You will notice we are missing a few other constants, in particular, I have moved all paints to the constants file, so just add at the bottom:

const Color kBrushBlack = Colors.black;
const Color kBrushWhite = Colors.white;

final Paint kDrawingPaint = Paint()
..strokeCap = StrokeCap.square
..isAntiAlias = kIsAntiAlias
..color = kBrushBlack
..strokeWidth = kStrokeWidth;

final Paint kWhitePaint = Paint()
..strokeCap = StrokeCap.square
..isAntiAlias = kIsAntiAlias
..color = kBrushWhite
..strokeWidth = kStrokeWidth;

final kBackgroundPaint = Paint()..color = kBrushBlack;

You may as well replace drawingPaint by kDrawingPaint in the drawing_painter.dart file.

This part is really easy compared to what we did previously. the predict image function looks as follow:

Future<List> predictImage(im.Image image) async {
return await Tflite.runModelOnBinary(
binary: imageToByteListFloat32(image, kModelInputSize),

We are simply using the runModelOnBinary method available from the Tflite library we imported in one of the previous articles. The only real catch here is that we need to pass a binary, therefore we have a couple of auxiliary functions to make this possible.

I don’t expect anyone trying to understand the code behind this two functions, but I hope you get the idea behind them. Basically we are transforming all the pixels of the image into a list and, additionally, converting the rgb values into greyscale. Remember that the dataset we trained our model with was formed by 28x28 greyscale images. The fact that is greyscale means there is only one color channel, and therefore our output will be 28x28x1 into a list shape.

Uint8List imageToByteListFloat32(im.Image image, int inputSize) {
var convertedBytes = Float32List(inputSize * inputSize);
var buffer = Float32List.view(convertedBytes.buffer);
int pixelIndex = 0;
for (var i = 0; i < inputSize; i++) {
for (var j = 0; j < inputSize; j++) {
var pixel = image.getPixel(j, i);
buffer[pixelIndex++] =
(im.getRed(pixel) + im.getGreen(pixel) + im.getBlue(pixel)) /
3 /
return convertedBytes.buffer.asUint8List();

double convertPixel(int color) {
return (255 -
(((color >> 16) & 0xFF) * 0.299 +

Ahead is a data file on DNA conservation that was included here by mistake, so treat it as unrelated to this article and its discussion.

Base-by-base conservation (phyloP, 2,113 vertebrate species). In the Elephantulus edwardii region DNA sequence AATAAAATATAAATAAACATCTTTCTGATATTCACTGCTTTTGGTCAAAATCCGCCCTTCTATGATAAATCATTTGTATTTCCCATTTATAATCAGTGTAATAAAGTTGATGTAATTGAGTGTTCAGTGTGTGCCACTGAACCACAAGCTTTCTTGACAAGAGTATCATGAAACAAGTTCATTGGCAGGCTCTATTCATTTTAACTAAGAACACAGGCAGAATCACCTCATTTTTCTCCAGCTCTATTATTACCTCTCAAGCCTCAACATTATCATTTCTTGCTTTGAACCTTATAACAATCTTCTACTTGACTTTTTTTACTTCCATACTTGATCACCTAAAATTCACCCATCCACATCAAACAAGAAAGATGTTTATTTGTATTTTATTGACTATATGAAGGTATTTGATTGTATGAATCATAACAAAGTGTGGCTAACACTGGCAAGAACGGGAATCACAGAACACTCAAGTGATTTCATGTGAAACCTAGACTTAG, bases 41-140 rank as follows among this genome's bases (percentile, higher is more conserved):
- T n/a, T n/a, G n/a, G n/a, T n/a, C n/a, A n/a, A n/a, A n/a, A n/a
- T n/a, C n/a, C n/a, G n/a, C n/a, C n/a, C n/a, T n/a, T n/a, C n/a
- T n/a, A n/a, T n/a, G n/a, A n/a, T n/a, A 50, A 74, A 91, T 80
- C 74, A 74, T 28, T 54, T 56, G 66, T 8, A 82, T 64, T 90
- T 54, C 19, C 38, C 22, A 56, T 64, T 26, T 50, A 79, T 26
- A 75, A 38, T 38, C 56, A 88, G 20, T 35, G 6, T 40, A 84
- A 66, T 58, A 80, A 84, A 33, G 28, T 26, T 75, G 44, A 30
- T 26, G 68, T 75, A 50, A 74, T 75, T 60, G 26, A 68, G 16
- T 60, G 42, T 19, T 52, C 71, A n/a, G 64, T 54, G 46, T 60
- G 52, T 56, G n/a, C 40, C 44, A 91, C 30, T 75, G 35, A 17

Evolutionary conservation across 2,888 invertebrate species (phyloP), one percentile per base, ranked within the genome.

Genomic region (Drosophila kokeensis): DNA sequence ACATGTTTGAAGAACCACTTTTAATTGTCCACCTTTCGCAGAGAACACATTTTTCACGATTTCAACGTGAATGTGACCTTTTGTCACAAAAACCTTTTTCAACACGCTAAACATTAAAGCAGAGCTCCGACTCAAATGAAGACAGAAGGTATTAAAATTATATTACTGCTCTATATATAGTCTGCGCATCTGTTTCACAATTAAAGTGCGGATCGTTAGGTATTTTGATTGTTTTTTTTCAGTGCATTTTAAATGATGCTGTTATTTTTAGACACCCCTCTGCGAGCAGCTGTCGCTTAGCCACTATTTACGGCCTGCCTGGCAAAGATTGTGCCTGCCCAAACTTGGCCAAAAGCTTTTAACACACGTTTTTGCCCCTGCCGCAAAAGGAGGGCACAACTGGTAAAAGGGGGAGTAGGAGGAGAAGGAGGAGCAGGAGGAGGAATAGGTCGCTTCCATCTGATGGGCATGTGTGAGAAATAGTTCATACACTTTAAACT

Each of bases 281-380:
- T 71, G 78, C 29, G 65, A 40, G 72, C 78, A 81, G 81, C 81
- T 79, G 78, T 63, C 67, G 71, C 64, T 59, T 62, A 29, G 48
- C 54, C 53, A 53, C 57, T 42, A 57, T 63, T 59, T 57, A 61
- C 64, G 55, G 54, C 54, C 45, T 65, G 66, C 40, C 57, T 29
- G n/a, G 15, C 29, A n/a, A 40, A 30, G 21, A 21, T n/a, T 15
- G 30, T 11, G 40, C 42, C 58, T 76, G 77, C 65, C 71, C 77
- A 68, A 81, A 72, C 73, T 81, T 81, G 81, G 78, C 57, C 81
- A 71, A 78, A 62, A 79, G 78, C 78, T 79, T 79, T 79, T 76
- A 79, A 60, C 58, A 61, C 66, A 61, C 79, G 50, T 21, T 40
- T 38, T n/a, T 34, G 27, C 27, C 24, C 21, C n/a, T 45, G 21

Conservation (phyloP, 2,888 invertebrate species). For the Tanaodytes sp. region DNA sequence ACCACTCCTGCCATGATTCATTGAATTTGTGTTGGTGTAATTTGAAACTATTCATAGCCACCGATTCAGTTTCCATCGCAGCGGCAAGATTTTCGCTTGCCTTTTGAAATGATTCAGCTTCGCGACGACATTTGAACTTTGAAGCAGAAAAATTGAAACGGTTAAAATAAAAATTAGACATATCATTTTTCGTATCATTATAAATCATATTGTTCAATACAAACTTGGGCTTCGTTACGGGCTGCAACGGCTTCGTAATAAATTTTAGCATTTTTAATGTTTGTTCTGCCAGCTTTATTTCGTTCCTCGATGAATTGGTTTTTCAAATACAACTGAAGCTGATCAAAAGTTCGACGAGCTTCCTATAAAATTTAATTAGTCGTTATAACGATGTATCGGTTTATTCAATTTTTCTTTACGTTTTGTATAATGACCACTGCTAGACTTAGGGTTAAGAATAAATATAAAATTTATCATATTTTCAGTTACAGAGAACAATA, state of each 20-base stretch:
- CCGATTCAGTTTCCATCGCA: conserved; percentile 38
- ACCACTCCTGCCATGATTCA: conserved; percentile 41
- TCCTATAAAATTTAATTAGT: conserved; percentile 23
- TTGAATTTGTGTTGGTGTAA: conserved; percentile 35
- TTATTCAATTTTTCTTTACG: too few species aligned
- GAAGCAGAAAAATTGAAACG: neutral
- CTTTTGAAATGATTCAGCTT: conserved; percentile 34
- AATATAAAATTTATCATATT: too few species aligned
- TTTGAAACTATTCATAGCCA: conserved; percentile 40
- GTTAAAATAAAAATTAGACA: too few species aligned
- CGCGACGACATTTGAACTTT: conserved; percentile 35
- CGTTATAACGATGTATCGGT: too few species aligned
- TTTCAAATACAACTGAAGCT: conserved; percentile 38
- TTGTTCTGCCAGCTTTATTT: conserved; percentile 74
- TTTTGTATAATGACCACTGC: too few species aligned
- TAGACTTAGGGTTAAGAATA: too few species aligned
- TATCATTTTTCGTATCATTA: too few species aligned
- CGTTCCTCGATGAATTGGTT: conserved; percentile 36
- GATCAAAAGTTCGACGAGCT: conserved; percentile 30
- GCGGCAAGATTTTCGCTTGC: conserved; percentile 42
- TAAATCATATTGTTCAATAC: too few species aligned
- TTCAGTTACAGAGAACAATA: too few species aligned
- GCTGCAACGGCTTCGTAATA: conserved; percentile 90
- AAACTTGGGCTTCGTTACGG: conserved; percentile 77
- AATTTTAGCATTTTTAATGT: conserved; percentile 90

((color >> 8) & 0xFF) * 0.587 +
(color & 0xFF) * 0.114)) /

It is really common to find this kind type of methods in apps that uses machine learning, particularly when capturing images, so don’t be surprise to see similar things when checking out other mobile projects that combine machine learning. Actually, if you are planning in building your own app using machine learning, I would recommend to create a snippet of this two methods described above, believe me they will come in handy.

At this point, if you run the application an pay attention to the logs the emulator is giving you, you should be able to see the output of the print statement we have when trying to predict something. So if you draw a number 3, you should see something like this:

[{confidence: 1.0, index: 3, label: 3}]

This means our model is 100% sure (confidence level 1.0) that what we draw is a number 3. The index is the output from our model and the label marks the element that corresponds with that index, in this case, as we trying to predict (or infere) numbers, those two values matches. If we were trying to predict if the image contains a dog or a cat, then our indexes would be values between 0 and 1 (two outputs) and our labels would be either 🐕 or 🐈, for instance.

We may also receive more values in the prediction array. Our model may not always be 100% sure that what we have drawn is X number, but will give us a list with what it believes is there. For instance, if we draw the top line of the number 7 (only the top horizontal line), our model output should look similar to this:

[{confidence: 0.5581846237182617, index: 2, label: 2}, {confidence: 0.4371589720249176, index: 7, label: 7}]

Which translates in: “I am sure a 55.81% that what you draw is a 2; and I am sure in a 43.71% that is a 7.”

As the last detail, you may have noticed that our canvas doesn’t get cleaned after typing on it. Where there are several ways of doing this, I am just going to add a floating button at the bottom right corner of the screen that will clean our canvas.

For doing so, we only need to create a FloatingActionButton at the bottom of our scene, so between the last container and before the scaffold widget finish, place this:

floatingActionButton: FloatingActionButton(
onPressed: () {
tooltip: 'Clean',
child: Icon(Icons.delete),

There is a private function there (notice the underscore) for cleaning the canvas. Implementing that function is as easy as to set a new list to the points variable within our _RecognizerScreen class:

void _cleanDrawing() {
setState(() {
points = List();

This is how the app should look after this last changes:

You made it again!

Phenomenal! You achieved it again 👏🏻 Let me say that our app is almost done at this point, we are really trying to predict what we are drawing.

What is left for the next and last article of this series is simply decoration, being able to show the user the number our model is returning us and adding a chart so we can see the confidence level of the predictions our model returns.

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Thanks to Nash

Sergio Fraile

Written by

Mobile developer 📱 @ Workday | All things mobile (iOS, Android and Flutter) + ML